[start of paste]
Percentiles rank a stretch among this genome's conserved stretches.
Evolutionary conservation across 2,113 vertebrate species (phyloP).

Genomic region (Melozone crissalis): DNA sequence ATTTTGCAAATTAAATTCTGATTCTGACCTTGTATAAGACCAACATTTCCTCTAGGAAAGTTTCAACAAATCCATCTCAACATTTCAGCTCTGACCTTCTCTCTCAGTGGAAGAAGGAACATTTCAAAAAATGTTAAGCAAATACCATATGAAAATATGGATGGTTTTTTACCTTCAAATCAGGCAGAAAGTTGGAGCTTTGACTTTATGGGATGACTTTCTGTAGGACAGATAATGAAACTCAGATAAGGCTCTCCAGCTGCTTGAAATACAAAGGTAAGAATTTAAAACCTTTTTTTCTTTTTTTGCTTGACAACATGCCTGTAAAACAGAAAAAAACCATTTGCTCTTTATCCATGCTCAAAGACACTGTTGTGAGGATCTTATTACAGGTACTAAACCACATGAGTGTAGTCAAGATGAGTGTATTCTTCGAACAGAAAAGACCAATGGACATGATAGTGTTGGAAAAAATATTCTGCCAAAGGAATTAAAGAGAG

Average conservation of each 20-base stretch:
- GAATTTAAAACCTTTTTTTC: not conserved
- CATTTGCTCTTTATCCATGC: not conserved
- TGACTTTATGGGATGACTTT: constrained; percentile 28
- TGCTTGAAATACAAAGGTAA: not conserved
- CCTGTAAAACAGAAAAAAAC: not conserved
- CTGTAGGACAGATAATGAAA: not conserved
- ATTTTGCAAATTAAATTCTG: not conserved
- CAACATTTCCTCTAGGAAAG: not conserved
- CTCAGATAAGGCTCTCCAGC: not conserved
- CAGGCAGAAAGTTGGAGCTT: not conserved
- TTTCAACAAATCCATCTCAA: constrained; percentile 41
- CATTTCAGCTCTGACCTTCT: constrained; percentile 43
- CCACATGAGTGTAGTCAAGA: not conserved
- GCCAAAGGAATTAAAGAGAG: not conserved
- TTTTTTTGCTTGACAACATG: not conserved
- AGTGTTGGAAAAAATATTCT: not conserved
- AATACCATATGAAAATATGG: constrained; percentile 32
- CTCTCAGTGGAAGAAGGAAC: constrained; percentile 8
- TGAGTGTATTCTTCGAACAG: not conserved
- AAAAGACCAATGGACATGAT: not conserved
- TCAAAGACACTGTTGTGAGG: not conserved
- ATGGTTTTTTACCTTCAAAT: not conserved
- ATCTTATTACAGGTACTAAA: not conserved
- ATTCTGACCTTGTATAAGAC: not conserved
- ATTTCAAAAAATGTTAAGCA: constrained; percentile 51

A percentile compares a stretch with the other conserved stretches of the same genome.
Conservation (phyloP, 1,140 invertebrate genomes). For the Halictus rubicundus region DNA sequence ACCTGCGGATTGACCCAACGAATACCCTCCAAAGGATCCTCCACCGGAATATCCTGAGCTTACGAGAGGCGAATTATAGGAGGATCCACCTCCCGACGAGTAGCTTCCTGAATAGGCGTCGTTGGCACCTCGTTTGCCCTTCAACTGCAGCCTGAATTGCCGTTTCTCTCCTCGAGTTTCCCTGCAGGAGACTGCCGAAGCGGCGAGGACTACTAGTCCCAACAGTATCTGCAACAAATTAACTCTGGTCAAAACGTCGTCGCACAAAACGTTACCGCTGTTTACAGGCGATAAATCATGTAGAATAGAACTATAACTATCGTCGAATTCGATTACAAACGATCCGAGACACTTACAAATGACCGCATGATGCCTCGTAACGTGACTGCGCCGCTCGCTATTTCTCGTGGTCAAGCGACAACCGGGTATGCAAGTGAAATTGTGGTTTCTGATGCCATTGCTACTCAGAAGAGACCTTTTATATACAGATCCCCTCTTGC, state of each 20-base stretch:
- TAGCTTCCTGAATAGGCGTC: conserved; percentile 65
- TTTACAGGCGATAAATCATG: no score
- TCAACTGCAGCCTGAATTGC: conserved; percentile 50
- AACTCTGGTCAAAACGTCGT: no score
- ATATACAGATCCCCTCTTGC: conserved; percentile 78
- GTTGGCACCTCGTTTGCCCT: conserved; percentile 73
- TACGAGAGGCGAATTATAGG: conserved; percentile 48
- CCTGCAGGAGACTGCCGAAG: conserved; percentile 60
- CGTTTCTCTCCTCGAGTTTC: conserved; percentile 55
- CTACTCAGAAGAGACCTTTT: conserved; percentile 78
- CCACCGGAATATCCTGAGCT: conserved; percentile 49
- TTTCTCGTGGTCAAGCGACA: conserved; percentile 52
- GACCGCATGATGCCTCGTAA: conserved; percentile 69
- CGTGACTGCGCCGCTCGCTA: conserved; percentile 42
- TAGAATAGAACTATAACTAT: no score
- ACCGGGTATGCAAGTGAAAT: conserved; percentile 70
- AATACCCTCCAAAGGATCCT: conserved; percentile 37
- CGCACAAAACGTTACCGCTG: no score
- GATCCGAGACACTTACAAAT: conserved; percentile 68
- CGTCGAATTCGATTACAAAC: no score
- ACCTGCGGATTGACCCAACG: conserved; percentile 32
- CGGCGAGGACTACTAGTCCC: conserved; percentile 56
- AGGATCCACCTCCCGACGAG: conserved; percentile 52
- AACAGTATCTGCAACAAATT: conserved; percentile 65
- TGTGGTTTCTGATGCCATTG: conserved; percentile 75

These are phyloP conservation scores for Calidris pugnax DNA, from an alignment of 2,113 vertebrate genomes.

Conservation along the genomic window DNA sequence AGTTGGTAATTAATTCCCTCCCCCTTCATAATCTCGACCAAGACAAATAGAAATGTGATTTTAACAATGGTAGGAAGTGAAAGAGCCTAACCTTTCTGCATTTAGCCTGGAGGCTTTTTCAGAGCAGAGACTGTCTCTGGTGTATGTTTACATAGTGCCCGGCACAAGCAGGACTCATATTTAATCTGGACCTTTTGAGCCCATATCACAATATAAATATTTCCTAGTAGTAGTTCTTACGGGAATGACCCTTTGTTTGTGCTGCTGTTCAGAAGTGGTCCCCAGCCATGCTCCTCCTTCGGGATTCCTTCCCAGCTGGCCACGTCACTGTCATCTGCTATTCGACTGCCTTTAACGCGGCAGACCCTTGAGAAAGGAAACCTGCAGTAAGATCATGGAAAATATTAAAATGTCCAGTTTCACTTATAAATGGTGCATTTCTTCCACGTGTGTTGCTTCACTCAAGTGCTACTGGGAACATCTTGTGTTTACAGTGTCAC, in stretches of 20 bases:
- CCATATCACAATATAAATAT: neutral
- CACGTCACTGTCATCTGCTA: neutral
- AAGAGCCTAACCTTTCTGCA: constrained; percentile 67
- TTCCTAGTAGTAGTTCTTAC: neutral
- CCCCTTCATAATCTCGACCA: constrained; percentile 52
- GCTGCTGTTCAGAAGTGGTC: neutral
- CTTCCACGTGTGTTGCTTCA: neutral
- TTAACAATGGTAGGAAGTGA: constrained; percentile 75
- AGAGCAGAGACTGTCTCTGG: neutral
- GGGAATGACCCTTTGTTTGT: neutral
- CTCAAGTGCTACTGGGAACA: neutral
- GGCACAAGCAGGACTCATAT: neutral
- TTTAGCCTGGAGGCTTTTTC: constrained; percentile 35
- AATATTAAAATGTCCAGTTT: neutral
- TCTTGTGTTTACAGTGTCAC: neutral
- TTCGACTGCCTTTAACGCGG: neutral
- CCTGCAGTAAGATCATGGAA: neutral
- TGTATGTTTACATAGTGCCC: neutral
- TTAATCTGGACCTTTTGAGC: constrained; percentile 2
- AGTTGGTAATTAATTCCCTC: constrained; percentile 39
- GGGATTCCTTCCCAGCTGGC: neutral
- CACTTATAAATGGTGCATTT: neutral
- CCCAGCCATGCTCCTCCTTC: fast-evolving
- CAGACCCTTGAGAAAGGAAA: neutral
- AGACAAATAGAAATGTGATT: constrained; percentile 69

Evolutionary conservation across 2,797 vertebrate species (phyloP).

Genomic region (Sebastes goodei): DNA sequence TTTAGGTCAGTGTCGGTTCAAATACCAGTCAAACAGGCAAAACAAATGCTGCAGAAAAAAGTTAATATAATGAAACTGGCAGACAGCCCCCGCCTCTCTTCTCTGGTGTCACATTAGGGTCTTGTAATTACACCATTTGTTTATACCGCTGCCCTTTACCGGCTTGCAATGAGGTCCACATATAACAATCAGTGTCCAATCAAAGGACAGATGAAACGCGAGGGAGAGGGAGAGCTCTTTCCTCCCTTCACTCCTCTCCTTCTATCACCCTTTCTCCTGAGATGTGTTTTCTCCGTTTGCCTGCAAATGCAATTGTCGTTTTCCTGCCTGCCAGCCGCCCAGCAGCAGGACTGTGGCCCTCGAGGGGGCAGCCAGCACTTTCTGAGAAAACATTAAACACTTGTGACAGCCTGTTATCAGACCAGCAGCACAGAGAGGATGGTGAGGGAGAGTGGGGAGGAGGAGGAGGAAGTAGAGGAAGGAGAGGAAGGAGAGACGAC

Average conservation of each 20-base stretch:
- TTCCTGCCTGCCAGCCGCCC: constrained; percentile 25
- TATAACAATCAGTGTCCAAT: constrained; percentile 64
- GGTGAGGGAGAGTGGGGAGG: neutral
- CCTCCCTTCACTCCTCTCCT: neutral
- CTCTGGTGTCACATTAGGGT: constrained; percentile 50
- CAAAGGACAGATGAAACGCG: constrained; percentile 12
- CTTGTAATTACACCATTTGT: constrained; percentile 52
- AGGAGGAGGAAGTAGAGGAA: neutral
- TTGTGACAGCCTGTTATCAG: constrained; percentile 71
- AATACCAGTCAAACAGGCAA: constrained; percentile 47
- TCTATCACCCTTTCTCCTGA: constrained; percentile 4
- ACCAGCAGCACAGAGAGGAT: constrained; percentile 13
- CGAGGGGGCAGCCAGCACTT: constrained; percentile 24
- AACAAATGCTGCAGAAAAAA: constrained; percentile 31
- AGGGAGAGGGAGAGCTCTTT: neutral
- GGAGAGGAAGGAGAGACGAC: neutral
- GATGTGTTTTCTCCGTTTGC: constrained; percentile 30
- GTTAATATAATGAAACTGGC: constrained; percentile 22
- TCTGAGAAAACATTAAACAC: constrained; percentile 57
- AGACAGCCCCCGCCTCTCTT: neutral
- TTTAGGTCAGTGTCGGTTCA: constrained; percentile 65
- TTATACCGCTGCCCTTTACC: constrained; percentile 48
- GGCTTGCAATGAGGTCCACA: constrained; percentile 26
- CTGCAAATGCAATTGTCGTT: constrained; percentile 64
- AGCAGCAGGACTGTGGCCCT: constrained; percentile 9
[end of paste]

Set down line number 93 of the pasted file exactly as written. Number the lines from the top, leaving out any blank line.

- CTTGTAATTACACCATTTGT: constrained; percentile 52